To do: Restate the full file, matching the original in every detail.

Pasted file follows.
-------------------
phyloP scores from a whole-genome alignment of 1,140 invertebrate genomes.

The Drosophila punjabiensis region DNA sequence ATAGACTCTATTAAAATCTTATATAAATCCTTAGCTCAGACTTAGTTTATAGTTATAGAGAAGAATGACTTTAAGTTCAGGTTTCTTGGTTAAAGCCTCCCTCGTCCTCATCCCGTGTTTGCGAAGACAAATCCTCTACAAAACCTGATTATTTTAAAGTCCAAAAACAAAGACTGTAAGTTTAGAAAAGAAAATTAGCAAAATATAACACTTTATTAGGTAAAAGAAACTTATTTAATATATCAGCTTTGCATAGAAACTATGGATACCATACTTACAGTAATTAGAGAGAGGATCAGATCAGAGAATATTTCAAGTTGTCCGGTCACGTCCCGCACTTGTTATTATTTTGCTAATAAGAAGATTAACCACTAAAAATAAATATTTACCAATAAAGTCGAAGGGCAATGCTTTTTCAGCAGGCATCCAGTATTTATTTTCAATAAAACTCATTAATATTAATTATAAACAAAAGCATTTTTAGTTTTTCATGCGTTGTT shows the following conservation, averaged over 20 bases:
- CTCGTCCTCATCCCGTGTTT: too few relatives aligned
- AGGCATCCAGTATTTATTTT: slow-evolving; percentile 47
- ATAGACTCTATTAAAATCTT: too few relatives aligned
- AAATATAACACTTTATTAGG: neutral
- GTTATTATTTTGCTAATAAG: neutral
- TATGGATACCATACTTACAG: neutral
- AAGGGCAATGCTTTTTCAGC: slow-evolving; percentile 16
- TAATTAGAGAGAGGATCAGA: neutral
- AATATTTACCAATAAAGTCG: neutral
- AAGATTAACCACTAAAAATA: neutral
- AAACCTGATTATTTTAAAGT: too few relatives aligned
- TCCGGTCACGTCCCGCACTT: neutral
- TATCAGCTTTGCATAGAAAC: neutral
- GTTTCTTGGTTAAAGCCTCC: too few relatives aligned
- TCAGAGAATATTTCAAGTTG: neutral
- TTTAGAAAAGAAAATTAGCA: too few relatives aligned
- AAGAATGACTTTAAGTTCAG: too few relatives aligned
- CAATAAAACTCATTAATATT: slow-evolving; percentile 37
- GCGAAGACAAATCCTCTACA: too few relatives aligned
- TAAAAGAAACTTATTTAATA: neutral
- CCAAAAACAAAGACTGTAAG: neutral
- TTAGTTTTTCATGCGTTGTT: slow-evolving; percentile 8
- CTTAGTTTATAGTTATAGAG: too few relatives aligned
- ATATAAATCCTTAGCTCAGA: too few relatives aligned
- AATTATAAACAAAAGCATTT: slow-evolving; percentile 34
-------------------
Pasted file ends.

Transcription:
phyloP scores from a whole-genome alignment of 1,140 invertebrate genomes.

The Drosophila punjabiensis region DNA sequence ATAGACTCTATTAAAATCTTATATAAATCCTTAGCTCAGACTTAGTTTATAGTTATAGAGAAGAATGACTTTAAGTTCAGGTTTCTTGGTTAAAGCCTCCCTCGTCCTCATCCCGTGTTTGCGAAGACAAATCCTCTACAAAACCTGATTATTTTAAAGTCCAAAAACAAAGACTGTAAGTTTAGAAAAGAAAATTAGCAAAATATAACACTTTATTAGGTAAAAGAAACTTATTTAATATATCAGCTTTGCATAGAAACTATGGATACCATACTTACAGTAATTAGAGAGAGGATCAGATCAGAGAATATTTCAAGTTGTCCGGTCACGTCCCGCACTTGTTATTATTTTGCTAATAAGAAGATTAACCACTAAAAATAAATATTTACCAATAAAGTCGAAGGGCAATGCTTTTTCAGCAGGCATCCAGTATTTATTTTCAATAAAACTCATTAATATTAATTATAAACAAAAGCATTTTTAGTTTTTCATGCGTTGTT shows the following conservation, averaged over 20 bases:
- CTCGTCCTCATCCCGTGTTT: too few relatives aligned
- AGGCATCCAGTATTTATTTT: slow-evolving; percentile 47
- ATAGACTCTATTAAAATCTT: too few relatives aligned
- AAATATAACACTTTATTAGG: neutral
- GTTATTATTTTGCTAATAAG: neutral
- TATGGATACCATACTTACAG: neutral
- AAGGGCAATGCTTTTTCAGC: slow-evolving; percentile 16
- TAATTAGAGAGAGGATCAGA: neutral
- AATATTTACCAATAAAGTCG: neutral
- AAGATTAACCACTAAAAATA: neutral
- AAACCTGATTATTTTAAAGT: too few relatives aligned
- TCCGGTCACGTCCCGCACTT: neutral
- TATCAGCTTTGCATAGAAAC: neutral
- GTTTCTTGGTTAAAGCCTCC: too few relatives aligned
- TCAGAGAATATTTCAAGTTG: neutral
- TTTAGAAAAGAAAATTAGCA: too few relatives aligned
- AAGAATGACTTTAAGTTCAG: too few relatives aligned
- CAATAAAACTCATTAATATT: slow-evolving; percentile 37
- GCGAAGACAAATCCTCTACA: too few relatives aligned
- TAAAAGAAACTTATTTAATA: neutral
- CCAAAAACAAAGACTGTAAG: neutral
- TTAGTTTTTCATGCGTTGTT: slow-evolving; percentile 8
- CTTAGTTTATAGTTATAGAG: too few relatives aligned
- ATATAAATCCTTAGCTCAGA: too few relatives aligned
- AATTATAAACAAAAGCATTT: slow-evolving; percentile 34